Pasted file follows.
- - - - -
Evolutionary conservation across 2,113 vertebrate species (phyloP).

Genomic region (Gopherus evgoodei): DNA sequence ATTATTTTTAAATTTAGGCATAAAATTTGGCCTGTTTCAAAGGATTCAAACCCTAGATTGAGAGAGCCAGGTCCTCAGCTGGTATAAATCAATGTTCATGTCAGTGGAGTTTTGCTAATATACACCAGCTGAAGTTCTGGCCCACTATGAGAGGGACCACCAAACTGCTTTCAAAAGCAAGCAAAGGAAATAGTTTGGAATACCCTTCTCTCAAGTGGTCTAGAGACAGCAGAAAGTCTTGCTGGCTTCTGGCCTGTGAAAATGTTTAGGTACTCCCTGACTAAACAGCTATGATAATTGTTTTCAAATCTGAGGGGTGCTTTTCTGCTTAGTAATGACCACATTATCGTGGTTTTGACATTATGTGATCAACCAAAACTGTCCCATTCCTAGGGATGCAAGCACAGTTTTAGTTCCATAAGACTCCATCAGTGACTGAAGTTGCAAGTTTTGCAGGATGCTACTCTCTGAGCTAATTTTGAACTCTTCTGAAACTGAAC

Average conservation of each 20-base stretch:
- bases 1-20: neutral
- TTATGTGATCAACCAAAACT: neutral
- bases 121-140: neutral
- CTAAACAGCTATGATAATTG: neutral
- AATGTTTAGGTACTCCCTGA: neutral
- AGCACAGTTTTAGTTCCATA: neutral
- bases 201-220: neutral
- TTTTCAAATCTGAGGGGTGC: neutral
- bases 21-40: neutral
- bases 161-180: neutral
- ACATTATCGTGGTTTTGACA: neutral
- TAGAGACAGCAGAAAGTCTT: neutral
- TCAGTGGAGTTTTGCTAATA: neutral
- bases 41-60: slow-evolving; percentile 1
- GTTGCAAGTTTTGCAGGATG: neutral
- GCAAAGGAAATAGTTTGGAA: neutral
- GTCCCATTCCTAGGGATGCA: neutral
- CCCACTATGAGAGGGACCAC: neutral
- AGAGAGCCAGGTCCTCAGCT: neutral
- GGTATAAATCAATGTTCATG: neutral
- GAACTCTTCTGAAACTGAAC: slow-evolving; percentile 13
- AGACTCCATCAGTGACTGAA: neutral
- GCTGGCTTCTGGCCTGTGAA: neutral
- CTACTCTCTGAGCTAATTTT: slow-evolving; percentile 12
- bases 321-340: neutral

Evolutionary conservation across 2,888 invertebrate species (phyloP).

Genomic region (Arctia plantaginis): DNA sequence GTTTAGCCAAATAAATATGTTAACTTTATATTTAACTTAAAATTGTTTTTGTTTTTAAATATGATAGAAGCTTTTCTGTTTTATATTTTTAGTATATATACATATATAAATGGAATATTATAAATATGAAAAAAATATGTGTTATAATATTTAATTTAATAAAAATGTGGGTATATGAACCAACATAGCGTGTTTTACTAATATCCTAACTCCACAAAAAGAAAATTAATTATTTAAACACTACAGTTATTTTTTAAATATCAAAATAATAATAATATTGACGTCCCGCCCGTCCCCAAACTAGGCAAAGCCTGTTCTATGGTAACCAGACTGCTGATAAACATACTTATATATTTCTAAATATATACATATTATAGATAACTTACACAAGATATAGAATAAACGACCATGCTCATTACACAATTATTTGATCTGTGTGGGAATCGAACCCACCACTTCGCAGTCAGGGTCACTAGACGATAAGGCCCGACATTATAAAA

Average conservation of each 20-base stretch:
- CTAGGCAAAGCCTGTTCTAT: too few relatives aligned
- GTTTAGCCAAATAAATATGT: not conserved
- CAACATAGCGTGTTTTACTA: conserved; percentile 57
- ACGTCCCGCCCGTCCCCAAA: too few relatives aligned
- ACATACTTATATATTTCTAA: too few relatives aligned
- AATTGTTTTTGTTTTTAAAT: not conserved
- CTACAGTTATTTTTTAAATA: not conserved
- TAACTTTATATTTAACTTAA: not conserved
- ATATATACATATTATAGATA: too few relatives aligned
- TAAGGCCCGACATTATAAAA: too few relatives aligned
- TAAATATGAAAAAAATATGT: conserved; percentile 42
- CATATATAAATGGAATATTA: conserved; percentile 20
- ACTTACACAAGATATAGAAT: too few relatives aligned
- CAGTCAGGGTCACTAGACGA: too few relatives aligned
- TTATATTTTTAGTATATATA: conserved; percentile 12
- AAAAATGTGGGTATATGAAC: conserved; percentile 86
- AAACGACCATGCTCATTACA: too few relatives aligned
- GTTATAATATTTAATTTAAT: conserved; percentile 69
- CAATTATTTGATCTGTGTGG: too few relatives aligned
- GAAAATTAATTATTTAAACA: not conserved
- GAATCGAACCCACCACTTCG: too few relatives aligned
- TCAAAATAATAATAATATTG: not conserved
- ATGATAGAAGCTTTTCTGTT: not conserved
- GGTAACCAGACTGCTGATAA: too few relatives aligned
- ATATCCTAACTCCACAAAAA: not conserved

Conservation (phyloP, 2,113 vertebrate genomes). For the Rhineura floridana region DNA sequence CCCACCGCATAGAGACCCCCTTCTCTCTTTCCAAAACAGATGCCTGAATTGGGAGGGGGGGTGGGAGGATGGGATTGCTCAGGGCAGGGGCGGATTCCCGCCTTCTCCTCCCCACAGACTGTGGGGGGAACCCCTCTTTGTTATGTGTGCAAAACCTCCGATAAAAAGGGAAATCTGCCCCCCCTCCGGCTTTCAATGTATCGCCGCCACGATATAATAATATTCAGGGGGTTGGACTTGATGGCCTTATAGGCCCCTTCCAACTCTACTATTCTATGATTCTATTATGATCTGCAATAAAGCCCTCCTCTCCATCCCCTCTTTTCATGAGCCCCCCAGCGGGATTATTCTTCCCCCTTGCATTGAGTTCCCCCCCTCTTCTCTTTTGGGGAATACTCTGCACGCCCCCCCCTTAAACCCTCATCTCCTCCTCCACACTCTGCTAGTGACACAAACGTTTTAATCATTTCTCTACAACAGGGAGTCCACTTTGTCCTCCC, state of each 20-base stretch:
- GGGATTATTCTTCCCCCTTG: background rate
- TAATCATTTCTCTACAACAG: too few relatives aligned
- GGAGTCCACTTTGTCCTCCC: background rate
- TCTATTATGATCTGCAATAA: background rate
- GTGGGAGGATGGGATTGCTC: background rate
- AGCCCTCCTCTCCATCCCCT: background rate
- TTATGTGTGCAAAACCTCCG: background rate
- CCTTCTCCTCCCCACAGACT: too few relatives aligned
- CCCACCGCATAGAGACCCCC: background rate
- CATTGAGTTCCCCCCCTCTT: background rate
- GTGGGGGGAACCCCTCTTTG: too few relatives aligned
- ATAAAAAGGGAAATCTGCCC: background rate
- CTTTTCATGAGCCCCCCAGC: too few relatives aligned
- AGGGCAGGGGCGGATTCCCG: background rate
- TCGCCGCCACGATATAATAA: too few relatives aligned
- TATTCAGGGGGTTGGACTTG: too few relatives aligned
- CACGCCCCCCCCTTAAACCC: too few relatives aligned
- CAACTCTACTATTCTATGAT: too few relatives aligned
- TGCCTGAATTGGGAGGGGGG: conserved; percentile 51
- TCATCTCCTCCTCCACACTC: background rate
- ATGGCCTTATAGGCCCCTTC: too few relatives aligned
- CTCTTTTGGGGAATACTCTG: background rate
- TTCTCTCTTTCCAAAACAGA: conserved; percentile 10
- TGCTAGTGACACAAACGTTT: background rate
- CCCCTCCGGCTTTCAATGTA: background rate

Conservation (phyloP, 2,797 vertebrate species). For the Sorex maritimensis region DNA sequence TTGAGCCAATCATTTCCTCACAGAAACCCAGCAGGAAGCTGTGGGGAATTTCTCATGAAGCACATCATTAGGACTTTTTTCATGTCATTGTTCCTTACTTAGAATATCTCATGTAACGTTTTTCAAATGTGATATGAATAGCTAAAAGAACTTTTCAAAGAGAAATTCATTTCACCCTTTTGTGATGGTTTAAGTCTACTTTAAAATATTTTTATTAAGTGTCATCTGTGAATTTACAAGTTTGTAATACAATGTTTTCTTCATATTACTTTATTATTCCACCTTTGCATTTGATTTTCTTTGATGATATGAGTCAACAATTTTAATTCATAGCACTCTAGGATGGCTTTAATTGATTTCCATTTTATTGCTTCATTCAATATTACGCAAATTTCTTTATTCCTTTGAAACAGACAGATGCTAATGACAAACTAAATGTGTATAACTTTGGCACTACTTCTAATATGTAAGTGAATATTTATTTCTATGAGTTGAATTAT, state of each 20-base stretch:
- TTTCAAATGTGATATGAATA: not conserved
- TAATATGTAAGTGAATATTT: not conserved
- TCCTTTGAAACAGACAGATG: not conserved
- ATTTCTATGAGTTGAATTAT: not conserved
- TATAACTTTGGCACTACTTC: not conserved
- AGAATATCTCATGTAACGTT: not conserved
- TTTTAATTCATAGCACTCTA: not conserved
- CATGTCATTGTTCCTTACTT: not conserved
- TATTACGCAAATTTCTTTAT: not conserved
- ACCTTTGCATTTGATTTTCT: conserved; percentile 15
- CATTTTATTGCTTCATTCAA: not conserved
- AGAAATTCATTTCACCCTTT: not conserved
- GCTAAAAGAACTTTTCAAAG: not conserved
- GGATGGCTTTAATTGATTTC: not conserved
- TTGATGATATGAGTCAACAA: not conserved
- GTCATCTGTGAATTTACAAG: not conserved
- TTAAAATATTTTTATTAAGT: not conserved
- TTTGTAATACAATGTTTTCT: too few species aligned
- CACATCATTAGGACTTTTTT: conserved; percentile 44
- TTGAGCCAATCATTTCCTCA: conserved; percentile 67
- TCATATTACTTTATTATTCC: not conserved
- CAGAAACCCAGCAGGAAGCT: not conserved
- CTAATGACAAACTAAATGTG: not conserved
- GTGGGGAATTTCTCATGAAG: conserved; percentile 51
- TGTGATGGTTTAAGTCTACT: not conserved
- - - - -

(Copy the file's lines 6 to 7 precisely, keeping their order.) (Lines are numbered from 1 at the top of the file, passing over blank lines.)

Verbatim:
- bases 121-140: neutral
- CTAAACAGCTATGATAATTG: neutral